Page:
Aggressive is the hallmark of Marymount basketball. Routinely holding opponents under 50 points per game, defense drives the ship for the Saints. Says Laux, “Defense wins championships; I’ve never believed in anything more. Our defensive rotation has a lot of help. With our team, you help on defense and someone else helps you. Wherever the ball goes, there’s someone there. When you hold a team to under their average, it takes pressure off your own offense."
Hurst adds, “We’re going to rely on defense every game from here on – the offense will come from that."
That offense can be deceptive. Marymount defeated Guilford largely on the back of a 33-7 second quarter domination. “Everything came together and we all clicked,” says Hurst. “It was proof that, if we play like that, we can close some of these teams out.
"That second quarter was great,” says Rogers. “But I was really proud of how my girls found a way to win at the end.” Guilford rallied in the fourth quarter to cut the Saints' lead to one with 44 seconds remaining. Hurst hit free throws down the stretch to secure the win. “As a coach, you don’t want to be put in that position, but I was really proud that we were able to pull it out."
“It was so loud,” says Laux, “It was deafening. We’ve played against big crowds before, but they had a big crowd and it echoed. Everyone was cheering and chanting."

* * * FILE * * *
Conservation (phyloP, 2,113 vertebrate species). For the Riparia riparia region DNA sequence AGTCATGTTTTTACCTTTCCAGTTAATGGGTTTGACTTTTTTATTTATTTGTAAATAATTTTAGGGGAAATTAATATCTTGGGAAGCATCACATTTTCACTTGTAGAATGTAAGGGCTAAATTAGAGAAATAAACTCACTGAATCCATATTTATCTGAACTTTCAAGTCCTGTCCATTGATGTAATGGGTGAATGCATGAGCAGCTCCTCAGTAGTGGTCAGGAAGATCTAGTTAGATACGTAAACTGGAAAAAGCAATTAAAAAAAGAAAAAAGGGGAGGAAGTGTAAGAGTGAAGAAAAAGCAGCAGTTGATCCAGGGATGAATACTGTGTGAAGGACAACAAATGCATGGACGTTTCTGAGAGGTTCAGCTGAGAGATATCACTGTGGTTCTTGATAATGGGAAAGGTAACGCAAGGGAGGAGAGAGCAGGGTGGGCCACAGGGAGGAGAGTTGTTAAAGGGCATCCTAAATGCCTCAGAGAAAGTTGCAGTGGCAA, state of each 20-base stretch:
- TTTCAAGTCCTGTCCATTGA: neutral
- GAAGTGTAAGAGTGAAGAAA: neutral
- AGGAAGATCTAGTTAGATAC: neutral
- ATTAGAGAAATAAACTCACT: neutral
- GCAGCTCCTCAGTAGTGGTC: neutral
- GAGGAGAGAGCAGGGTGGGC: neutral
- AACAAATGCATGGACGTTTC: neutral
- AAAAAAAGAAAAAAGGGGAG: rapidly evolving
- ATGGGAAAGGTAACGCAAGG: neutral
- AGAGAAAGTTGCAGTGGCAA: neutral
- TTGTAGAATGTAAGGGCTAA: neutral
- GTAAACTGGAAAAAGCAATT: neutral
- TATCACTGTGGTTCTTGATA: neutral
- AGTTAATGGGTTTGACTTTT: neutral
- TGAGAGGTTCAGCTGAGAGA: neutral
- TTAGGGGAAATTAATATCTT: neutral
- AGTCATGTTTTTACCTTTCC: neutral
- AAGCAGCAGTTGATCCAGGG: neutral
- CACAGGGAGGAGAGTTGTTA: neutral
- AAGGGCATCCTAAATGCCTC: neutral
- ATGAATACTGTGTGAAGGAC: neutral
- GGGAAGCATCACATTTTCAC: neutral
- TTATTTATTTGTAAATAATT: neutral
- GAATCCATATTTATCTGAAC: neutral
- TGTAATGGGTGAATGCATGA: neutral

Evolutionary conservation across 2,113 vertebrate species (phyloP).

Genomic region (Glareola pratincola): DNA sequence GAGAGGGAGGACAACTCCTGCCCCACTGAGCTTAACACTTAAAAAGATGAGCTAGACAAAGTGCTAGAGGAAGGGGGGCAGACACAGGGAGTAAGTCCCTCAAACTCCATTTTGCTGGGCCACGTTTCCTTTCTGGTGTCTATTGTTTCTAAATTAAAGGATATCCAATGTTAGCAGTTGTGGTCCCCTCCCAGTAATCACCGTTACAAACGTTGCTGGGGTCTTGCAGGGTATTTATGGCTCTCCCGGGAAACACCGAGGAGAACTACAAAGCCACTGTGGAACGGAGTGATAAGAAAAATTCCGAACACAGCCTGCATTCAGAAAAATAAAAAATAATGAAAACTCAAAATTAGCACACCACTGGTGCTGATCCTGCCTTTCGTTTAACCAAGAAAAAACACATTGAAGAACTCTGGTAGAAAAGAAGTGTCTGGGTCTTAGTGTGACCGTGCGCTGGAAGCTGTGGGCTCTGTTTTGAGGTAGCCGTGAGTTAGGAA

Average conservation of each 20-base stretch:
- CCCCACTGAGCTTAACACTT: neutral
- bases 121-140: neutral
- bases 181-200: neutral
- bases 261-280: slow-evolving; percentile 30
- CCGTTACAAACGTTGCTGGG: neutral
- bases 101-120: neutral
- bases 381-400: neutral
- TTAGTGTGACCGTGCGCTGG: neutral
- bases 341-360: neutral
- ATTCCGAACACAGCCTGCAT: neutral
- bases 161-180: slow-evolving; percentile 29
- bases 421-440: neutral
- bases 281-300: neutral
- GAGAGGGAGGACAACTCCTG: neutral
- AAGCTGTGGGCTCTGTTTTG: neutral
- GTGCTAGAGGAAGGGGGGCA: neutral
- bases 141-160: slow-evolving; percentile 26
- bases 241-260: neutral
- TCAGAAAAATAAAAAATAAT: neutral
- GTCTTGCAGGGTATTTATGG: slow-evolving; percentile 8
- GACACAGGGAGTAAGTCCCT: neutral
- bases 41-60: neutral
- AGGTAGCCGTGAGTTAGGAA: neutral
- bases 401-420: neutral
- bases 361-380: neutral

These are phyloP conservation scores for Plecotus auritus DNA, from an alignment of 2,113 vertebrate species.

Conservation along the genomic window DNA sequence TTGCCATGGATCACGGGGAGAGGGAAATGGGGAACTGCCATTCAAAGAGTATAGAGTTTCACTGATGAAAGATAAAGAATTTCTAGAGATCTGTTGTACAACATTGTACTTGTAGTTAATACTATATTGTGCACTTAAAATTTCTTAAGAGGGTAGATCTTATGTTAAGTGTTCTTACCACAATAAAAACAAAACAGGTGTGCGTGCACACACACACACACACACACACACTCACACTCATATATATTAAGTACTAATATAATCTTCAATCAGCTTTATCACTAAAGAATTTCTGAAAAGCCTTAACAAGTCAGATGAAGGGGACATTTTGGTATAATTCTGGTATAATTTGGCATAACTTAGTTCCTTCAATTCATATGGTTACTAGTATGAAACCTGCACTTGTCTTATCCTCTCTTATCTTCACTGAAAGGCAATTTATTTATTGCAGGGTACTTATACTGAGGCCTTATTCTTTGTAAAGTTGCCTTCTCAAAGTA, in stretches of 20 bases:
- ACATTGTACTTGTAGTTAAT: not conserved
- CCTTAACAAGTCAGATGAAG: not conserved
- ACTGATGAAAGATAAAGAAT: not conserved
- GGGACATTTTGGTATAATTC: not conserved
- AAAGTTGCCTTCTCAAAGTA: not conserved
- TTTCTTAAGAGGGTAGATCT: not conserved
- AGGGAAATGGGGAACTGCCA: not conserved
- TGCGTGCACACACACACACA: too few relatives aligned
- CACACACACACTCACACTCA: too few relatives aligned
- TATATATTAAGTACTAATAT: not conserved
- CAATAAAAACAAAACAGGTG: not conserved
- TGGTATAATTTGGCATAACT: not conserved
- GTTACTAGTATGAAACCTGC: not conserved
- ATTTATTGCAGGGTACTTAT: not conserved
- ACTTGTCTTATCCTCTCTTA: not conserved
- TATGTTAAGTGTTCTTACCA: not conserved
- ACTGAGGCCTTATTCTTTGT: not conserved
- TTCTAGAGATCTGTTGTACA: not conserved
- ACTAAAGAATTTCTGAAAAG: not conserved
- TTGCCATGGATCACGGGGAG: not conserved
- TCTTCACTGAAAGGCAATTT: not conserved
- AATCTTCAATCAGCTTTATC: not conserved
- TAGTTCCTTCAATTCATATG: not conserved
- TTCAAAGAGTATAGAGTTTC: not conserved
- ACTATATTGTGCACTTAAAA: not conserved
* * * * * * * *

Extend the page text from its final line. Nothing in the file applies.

As a senior nearing the end of her journey, Laux feels the heaviness of the moment. “Getting towards the end of the season I’m starting to realize what it means. You don’t understand until you get there. Everything just means more. I have to share that message with the team – that drive, that passion."
Viscuso adds, “Kiki has been very intense this season because she knows it’s her last. In many ways we’re playing also for her because we want to send her out on a high note."
Laux improved from sixth best last season to second on the team in scoring and rebounding. When asked what she wanted her legacy to be, Laux replied, “Hard work and positivity. Nothing is going to get done unless you work hard for it. You have to work harder than anyone else. Then positivity, keeping each other together, keeping each other picked up. This isn’t an easy thing to do and the team really needs to support each other and be there for each other."
They’ll need every bit of that hard work and positivity when they face No. 2 St. Thomas (29-0) and All-American center Kaitlin Langer.
“It’s definitely a big challenge. We don’t come up against a lot of 6’3” All-Americans,” says Rogers. “But a lot of the pressure is on [St. Thomas]. They’re supposed to win. I try to remind my girls the year we went to the final four we were a Cinderella team, no one expected us to do that. We had a similar roster size and we had even more injuries than we do right now. I remind them that anything is possible.”
The Saints’ tournament may or may not end this weekend, but regardless of the outcome on the floor, their journey continues. They’re working hard to recover the glory their coach experienced as a player. They’re traveling halfway across the country to fearlessly face an undefeated foe, and they’re focused on both sending their senior leader out in style, while also upholding the example and expectations of an injured teammate.
They won’t have to imagine McNulty’s voice at St. Thomas. On Tuesday afternoon she received clearance from doctors to travel to St. Paul and will be on hand to witness and inspire the Marymount women as they work to add another banner to the rafters.